Sumida, Keiichi ; Molnar, Miklos Z. ; Potukuchi, Praveen K. ; Thomas, Fridtjof ; Lu, Jun Ling ; Ravel, Vanessa A. ; Soohoo, Melissa ; Rhee, Connie M. ; Streja, Elani ; Sim, John J. ; Yamagata, Kunihiro ; Kalantar-Zadeh, Kamyar ; Kovesdy, Csaba P. / Blood Pressure Before Initiation of Maintenance Dialysis and Subsequent Mortality. In: American Journal of Kidney Diseases. 2016.
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abstract = "Background: Mortality is extremely high immediately after the transition to dialysis therapy, but the association of blood pressure (BP) before dialysis therapy initiation with mortality after dialysis therapy initiation remains unknown. Study Design: Observational study. Setting & Participants: 17,729 US veterans transitioning to dialysis therapy in October 2007 to September 2011, with a median follow-up of 2.0 years. Predictor: Systolic (SBP) and diastolic BP (DBP) averaged over the last 1-year predialysis transition period as 6 (<120 to ≥160. mm. Hg in 10-mm. Hg increments) and 5 (<60 to ≥90. mm. Hg in 10-mm. Hg increments) categories, respectively, and as continuous measures. Outcomes & Measurements: Postdialysis all-cause mortality, assessed over different follow-up periods (ie, <3, 3-<6, 6-<12, and ≥12 months after dialysis therapy initiation) using Cox regressions adjusted for demographics, comorbid conditions, medications, cardiovascular medication adherence, body mass index, estimated glomerular filtration rate, and type of vascular access. Results: Mean predialysis SBP and DBP were 141.2. ±. 16.1 (SD) and 73.7. ±. 10.6. mm. Hg, respectively. There was a reverse J-shaped association of SBP with all-cause mortality, with significantly higher mortality seen with SBP. <. 140. mm. Hg. Mortality risks associated with lower SBP were greatest in the first 3 months after dialysis therapy initiation, with multivariable-adjusted HRs of 2.40 (95{\%} CI, 1.96-2.93), 1.99 (95{\%} CI, 1.66-2.40), 1.35 (95{\%} CI, 1.13-1.62), 0.98 (95{\%} CI, 0.78-1.22), and 0.76 (95{\%} CI, 0.57-1.00) for SBP <120, 120 to <130, 130 to <140, 150 to <160, and ≥160 (vs 140-<150) mm. Hg, respectively. No consistent association was observed between predialysis DBP and postdialysis mortality. Limitations: Results cannot be inferred to show causality and may not be generalizable to women or the general US population. Conclusions: Lower predialysis SBP is associated with higher all-cause mortality in the immediate postdialysis period. Predialysis DBP showed no consistent association with postdialysis mortality. Further studies are needed to clarify ideal predialysis SBP levels among incident dialysis patients as a potential means to improve the excessively high early dialysis mortality.",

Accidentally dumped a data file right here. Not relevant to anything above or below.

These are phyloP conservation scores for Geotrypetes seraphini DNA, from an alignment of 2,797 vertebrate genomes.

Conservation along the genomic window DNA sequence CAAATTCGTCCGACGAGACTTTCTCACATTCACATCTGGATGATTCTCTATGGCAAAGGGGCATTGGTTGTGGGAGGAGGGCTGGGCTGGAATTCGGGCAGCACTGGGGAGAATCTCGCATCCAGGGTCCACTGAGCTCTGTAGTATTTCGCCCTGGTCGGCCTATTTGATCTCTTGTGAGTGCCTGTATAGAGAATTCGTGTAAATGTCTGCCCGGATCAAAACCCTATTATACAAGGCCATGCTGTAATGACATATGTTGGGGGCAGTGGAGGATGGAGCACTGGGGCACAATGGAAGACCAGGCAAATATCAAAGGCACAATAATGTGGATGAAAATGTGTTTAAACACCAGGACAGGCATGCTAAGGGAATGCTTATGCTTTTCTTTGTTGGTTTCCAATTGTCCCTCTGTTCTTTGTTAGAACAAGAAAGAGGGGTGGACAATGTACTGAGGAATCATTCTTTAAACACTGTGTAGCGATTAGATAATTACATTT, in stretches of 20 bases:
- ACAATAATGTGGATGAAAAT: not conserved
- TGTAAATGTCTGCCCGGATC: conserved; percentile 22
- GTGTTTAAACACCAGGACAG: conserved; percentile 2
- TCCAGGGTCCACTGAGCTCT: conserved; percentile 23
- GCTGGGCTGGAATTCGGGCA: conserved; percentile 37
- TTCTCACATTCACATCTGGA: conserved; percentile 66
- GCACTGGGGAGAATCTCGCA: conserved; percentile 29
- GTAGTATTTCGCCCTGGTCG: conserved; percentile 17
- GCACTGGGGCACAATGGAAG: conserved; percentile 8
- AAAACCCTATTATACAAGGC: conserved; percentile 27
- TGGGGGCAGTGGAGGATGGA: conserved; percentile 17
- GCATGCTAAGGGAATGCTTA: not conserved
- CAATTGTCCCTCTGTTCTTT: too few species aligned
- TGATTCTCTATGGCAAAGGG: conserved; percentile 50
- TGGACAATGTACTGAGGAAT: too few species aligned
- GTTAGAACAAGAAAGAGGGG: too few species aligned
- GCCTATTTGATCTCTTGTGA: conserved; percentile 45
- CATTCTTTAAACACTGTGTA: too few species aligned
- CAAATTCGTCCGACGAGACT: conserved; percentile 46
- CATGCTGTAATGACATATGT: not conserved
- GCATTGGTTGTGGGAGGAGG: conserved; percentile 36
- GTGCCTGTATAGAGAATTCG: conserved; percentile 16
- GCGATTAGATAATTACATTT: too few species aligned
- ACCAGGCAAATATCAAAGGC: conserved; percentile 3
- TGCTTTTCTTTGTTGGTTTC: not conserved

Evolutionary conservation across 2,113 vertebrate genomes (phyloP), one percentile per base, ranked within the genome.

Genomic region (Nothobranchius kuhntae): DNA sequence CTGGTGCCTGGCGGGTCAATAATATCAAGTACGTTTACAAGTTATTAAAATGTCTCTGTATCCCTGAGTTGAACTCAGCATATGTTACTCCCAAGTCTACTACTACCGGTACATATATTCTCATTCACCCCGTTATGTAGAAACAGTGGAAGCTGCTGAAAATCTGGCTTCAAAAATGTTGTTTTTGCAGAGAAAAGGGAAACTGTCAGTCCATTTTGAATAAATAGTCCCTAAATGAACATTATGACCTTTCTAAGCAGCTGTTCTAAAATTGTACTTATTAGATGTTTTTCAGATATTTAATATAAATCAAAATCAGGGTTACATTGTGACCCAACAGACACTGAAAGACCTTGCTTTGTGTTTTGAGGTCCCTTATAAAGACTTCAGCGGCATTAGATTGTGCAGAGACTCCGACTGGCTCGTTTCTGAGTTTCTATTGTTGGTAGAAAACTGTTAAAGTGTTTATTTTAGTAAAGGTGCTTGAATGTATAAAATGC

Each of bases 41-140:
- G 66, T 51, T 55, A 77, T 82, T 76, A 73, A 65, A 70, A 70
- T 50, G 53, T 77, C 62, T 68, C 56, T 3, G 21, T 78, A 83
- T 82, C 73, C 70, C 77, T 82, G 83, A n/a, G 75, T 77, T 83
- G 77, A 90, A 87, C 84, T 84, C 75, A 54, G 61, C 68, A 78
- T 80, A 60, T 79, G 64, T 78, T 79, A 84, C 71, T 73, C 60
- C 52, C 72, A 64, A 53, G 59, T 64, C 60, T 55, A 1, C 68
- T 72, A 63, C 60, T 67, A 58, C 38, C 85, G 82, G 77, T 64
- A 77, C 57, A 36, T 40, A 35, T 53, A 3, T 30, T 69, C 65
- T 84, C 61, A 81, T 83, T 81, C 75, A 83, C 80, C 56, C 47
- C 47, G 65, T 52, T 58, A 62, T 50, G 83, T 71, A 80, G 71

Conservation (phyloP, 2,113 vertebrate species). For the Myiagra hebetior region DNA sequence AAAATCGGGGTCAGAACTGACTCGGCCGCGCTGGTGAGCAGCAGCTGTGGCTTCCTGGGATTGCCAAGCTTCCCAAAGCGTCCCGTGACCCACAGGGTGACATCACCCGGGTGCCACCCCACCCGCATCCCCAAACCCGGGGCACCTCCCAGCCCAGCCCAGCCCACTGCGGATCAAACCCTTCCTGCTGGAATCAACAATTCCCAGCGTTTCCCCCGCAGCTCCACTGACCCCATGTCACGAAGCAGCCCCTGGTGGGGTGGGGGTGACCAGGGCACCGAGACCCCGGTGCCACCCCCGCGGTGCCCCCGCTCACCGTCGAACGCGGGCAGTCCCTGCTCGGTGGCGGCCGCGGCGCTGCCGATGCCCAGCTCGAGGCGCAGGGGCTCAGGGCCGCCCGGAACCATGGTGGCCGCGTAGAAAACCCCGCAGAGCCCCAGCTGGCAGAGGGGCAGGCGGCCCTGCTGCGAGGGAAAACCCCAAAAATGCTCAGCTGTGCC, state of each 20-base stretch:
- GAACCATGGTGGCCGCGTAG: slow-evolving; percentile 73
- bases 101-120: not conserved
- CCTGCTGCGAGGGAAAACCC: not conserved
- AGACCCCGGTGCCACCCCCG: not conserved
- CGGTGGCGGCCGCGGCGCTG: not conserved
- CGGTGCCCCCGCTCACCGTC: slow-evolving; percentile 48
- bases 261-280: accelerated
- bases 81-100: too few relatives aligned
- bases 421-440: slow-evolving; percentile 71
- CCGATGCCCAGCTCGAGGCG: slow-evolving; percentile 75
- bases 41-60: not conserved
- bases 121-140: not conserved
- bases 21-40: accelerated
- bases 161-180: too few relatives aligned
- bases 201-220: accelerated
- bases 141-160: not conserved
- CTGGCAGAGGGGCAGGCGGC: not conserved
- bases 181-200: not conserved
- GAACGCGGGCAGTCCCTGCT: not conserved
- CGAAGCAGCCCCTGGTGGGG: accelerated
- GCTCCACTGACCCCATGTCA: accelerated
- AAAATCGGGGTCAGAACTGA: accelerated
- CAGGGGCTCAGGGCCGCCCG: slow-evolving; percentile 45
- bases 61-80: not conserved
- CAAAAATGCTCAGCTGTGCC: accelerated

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author = "Keiichi Sumida and Molnar, {Miklos Z.} and Potukuchi, {Praveen K.} and Fridtjof Thomas and Lu, {Jun Ling} and Ravel, {Vanessa A.} and Melissa Soohoo and Rhee, {Connie M.} and Elani Streja and Sim, {John J.} and Kunihiro Yamagata and Kamyar Kalantar-Zadeh and Kovesdy, {Csaba P.}",
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T1 - Blood Pressure Before Initiation of Maintenance Dialysis and Subsequent Mortality

AU - Sumida, Keiichi

AU - Molnar, Miklos Z.

AU - Potukuchi, Praveen K.

AU - Thomas, Fridtjof

AU - Lu, Jun Ling

AU - Ravel, Vanessa A.

AU - Soohoo, Melissa

AU - Rhee, Connie M.

AU - Streja, Elani

AU - Sim, John J.

AU - Yamagata, Kunihiro

AU - Kalantar-Zadeh, Kamyar

AU - Kovesdy, Csaba P.

PY - 2016/9/30

Y1 - 2016/9/30